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How to check if a USB router is not frying components?

Posted by swampwiz (My Page) on
Tue, May 19, 09 at 2:29

I have a USB router that seemed to fry 2 successive wireless receivers. I'd like to check this component before throwing it way, but I don't want to fry any more components. Perhaps the transformer is bad? Any ideas?


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RE: How to check if a USB router is not frying components?

What makes you say they're fried? Is there smoke or have the lights disappeared? Does the device manager detect the adapter?
Is this is a powered usb hub? It's possible the transformer's providing too much voltage I suppose - is it the original transformer?

If you have a lot of stuff you might also be drawing too much power, which can also damage stuff. If you're using usb coffee mug warmers, lights or fans, that's a possibility.

If you can get hold of a cheap usb cable you can cut up, you can check the voltage if you have a voltmeter - I will provide a link to the 'pinout' configuration below.

If it's self-powered, I'd test it disconnected from the computer, to be on the safe side.

One other thing, you've got a wireless adapter connected to this hub? I doubt that's the best approach, for something like that, I'd connect it directly to the computer. Another thing, you don't have a second computer connected to the hub do you? Unlike an ethernet router, you can't 'network' two computers through a usb hub unless the instructions specifically say you can, and I'm not sure why you'd want to. Some people try it so they can share a printer, but that's a no-no. If you have an ethernet router, you can share your printers via your network.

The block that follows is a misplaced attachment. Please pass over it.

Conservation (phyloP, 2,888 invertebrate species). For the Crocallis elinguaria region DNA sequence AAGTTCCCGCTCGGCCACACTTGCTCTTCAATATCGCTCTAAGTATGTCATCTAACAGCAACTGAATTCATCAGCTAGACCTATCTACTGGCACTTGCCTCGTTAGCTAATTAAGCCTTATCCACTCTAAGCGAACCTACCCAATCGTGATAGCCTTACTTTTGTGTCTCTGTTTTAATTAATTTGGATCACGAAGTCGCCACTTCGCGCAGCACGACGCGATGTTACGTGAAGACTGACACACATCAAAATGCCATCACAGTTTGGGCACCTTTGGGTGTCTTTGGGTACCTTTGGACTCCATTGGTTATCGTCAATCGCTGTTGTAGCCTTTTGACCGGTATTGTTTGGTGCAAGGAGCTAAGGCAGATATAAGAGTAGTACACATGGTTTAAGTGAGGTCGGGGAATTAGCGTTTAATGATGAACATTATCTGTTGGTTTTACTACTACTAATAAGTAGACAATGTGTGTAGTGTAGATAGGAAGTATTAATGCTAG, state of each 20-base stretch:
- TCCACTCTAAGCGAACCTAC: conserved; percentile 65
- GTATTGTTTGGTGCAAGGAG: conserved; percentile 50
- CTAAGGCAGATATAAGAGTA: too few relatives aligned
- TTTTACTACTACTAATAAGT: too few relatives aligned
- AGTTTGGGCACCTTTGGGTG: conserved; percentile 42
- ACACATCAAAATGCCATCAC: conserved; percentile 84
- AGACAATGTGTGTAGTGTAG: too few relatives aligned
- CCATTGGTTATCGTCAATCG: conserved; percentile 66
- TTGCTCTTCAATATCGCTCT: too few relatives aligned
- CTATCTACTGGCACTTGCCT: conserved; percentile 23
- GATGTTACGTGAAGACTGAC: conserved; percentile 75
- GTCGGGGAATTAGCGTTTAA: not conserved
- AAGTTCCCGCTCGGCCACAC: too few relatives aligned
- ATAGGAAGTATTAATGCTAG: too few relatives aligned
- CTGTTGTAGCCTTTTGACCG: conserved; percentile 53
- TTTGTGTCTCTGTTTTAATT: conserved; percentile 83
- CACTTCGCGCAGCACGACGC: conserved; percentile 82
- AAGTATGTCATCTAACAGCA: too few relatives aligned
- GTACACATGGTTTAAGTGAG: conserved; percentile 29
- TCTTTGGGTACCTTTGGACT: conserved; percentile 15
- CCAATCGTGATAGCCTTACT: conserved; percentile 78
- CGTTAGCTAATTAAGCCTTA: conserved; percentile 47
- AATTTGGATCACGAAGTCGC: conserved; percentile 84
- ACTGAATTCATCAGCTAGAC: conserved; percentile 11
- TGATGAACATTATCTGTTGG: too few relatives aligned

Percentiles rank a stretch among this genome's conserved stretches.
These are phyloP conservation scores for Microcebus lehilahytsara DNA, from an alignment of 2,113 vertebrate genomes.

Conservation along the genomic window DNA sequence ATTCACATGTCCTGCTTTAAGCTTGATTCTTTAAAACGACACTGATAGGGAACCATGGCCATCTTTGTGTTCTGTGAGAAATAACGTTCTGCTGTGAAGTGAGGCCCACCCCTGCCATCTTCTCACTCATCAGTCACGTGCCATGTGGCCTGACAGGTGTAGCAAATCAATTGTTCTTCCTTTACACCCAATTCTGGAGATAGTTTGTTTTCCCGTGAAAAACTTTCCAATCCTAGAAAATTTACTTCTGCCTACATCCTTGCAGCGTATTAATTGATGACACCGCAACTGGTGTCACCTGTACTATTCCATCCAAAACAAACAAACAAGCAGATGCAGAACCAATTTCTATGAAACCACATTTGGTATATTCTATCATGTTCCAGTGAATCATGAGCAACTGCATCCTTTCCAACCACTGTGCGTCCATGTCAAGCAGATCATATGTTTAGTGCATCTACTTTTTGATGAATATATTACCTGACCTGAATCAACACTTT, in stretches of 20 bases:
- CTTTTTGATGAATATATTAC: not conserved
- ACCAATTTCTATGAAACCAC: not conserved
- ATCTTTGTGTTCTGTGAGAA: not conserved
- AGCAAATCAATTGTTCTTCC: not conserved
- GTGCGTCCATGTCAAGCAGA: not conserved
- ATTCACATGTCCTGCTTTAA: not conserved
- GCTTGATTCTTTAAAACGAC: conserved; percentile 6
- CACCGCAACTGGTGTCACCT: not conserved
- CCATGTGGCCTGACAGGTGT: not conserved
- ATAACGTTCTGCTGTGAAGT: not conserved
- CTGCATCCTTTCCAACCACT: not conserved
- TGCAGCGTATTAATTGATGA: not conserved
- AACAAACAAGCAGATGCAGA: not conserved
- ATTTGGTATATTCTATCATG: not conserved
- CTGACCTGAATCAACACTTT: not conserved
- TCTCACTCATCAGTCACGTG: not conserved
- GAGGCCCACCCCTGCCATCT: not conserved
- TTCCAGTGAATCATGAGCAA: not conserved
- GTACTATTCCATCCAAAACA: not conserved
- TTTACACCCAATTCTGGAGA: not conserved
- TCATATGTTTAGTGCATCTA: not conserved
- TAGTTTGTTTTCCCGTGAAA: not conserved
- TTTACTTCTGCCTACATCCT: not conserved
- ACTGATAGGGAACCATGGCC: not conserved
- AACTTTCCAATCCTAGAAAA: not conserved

So get hold of a dollar store or spare usb cable, carefully cut, strip and separate the wires, and measure between pin one (red wire) and 4, usually black. (if you know how to use the continuity tester and can get your probes to the pins on the connector, it wouldn't hurt to make sure the wire colours correspond to the right pins.

You should see 5 volts dc and no more. Many 'wall wart' power supplies are unregulated, so you may get more than 5v so that could be your problem.

Otherwise, usb hubs are very cheap and many are bus-powered (no transformer needed) if you don't connect too many things. You could also get an add-on usb card to install inside the computer, which will take its power from the pc supply. The advantage of these is you get an extra usb port on the card itself usually, so you could set up a removable drive with a usb connection which means you can dismount and eject it with the computer running, a handy thing.

Here is a link that might be useful: USB pinouts


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RE: How to check if a USB router is not frying components?

I found out why the USB router was frying everything. I was using the wrong transformer cord - 12V instead of 4.5V. :(


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RE: How to check if a USB router is not frying components?

What happened to the goodie powered wrongly with the lower volt cord ?


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